Well from what I heard that most of the music was written by Trey and he let David do all the lyrics. I’m not really sure if that is the truth, but it came from a pretty reliable source.

David Vincent has signed on to be in a film about pornstar Vaness Del Rio. What are your thoughts on this?

I don’t even want to have any thoughts about it!!! Seriously though I think it will only damage his reputation with Morbid Angel, but hey I am sure all he cares about is that he will make money and maybe turn it into a new career for himself.

Gen Vincent (David Vincent’s wife) has gotten you banned from the nightclub ‘The Castle’ in Ybor City. Why has she gone to such measures?

It’s because I made fun of David and their last album, but of course I didn’t start it all. There were so many people already making fun of it before it even came out that when I finally heard some of it I started making fun of it too. But I guess since I live in the same town and actually just a few blocks away from his house and that I was actually in the band that it was me that started all the jokes about him and the last album. So I guess Gen thought she would try to get back at me by having me banned from the local Gothic club because Gen is very personal friends with the owner of the club. I rarely go there anymore. Just once or twice a year when they have the bigger yearly events there, so it’s no big deal being banned. It was more about the point of it.

Thank you for clearing up some of the confusion that has been encircling the metal community. What are your plans for the near future?

Just staying busy doing both After Death and some live Nocturnus shows. There has been so much interest in people wanting to see the old Nocturnus stuff live that my band After Death has learned the whole The Key album and we are doing these shows and playing the entire album straight through. Then we’re throwing in some old Morbid Angel songs from Abominations of Desolation versions for the encores.

I also want to say THANKS to everyone who has supported all the music I have done over all these years and hopefully I will be able to continue the chaos for many more!

http://youtu.be/zCP-No1DcQI

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Pyrrhic Victories: A Brief Study Of Artistic Decline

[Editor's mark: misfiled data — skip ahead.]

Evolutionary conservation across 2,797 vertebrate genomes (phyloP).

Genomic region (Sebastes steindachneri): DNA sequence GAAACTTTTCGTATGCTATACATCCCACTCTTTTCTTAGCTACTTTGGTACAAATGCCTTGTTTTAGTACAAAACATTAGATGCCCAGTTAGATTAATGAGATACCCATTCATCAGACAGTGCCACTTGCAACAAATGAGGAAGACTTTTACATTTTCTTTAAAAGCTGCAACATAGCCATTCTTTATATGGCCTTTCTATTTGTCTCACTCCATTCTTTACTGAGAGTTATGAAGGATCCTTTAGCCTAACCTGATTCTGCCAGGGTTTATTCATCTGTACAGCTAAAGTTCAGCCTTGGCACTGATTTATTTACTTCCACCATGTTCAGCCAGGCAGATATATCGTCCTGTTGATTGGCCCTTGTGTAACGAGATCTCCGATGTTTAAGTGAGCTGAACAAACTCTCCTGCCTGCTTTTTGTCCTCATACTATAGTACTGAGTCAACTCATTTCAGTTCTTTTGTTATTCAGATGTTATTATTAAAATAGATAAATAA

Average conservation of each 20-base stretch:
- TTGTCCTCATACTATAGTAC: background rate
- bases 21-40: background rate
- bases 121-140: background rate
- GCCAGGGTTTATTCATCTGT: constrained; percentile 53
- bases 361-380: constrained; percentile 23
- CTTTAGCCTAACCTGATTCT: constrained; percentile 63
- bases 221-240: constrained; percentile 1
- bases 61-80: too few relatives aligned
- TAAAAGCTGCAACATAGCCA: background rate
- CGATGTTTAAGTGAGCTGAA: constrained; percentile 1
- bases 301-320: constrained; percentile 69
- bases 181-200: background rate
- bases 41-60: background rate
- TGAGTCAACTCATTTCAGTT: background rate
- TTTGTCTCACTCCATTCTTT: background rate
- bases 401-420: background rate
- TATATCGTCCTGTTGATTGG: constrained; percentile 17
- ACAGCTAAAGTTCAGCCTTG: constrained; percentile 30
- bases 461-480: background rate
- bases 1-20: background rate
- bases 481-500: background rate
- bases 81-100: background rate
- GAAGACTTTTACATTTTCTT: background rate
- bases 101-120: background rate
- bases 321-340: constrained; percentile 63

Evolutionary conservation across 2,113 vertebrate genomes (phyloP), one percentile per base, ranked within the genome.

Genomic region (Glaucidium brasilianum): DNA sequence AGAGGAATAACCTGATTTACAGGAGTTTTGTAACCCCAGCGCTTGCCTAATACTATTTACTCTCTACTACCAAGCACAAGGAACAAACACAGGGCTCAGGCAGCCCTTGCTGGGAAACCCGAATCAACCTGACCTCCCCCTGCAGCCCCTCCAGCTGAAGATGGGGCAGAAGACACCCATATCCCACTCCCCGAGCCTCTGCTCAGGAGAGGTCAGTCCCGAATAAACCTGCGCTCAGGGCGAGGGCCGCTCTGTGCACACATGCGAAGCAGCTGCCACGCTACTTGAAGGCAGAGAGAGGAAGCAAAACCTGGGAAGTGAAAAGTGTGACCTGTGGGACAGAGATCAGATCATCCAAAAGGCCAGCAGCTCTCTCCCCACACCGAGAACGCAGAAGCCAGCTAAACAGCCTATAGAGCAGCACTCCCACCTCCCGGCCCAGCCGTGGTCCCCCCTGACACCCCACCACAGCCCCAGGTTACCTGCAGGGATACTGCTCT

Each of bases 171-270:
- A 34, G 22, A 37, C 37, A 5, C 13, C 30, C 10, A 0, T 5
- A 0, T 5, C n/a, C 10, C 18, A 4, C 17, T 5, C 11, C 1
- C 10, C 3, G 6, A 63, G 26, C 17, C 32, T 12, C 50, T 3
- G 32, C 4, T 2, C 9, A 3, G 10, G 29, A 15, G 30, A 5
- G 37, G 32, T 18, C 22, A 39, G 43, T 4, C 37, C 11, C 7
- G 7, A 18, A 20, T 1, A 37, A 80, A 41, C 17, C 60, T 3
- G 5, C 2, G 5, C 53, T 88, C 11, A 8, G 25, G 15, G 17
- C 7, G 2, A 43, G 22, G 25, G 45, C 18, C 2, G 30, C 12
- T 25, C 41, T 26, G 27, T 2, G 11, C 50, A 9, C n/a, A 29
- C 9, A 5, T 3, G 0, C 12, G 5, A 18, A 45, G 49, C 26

1. Introduction
2. Sepultura – Arise
3. Metallica – Master of Puppets
4. Coroner – Mental Vortex
5. Morbid Angel – Covenant

Written by Pearson, Devamitra and ObscuraHessian

Introduction

All historical events at some stage pertain to a barrier, or a Rubicon that when crossed marks a watershed in the life cycle of an organism in which an achievement cannot be matched in terms of it’s overall qualities. In particular instances, these successes are such that what succeeds can only be a steady decline, or an outcome that pales in comparison to the glory that prevailed at a particular stage of time. This feature aims to give insight into some known examples of the ‘Pyrrhic Victory’ in the metal genre and give light to releases that represent strengths of once great acts, and at the same time foreshadowed artistic saturation.

A common thread that seems to run through these turning points in the careers of metal bands is the apparent contradiction between a musician’s personal evolution and the progress of the musical style into more authentic and expressive forms in service of the concept. We all understand that a maturing musician is not going to be satisfied with the same apparently simple techniques he mastered upon his first year of guitar practice for ages. He probably has musical heroes he is looking up to and he always wanted to learn that Eddie Van Halen or Ritchie Blackmore solo.

Vital musical forms rely on creativity, spontaneity and message over matter. It is the curse of the artist that often the best of their work is at the behest of youthful lunacy and drunken madness, the early recordings where they grasp at the straws of vision without quite having formulated the techniques for achieving them – so they improvise and as Nietzsche would say, “give birth to a dancing star“. ‘Human‘, ‘Tales from the Thousand Lakes‘ and ‘Heartwork‘ are all perfect examples of a band with the full arsenal of accumulated weapons, evolved to near its maximum potential in knowing exactly how to compose all the contemporary forms of metal, from death metal and grindcore to pop progressive, even soft rock.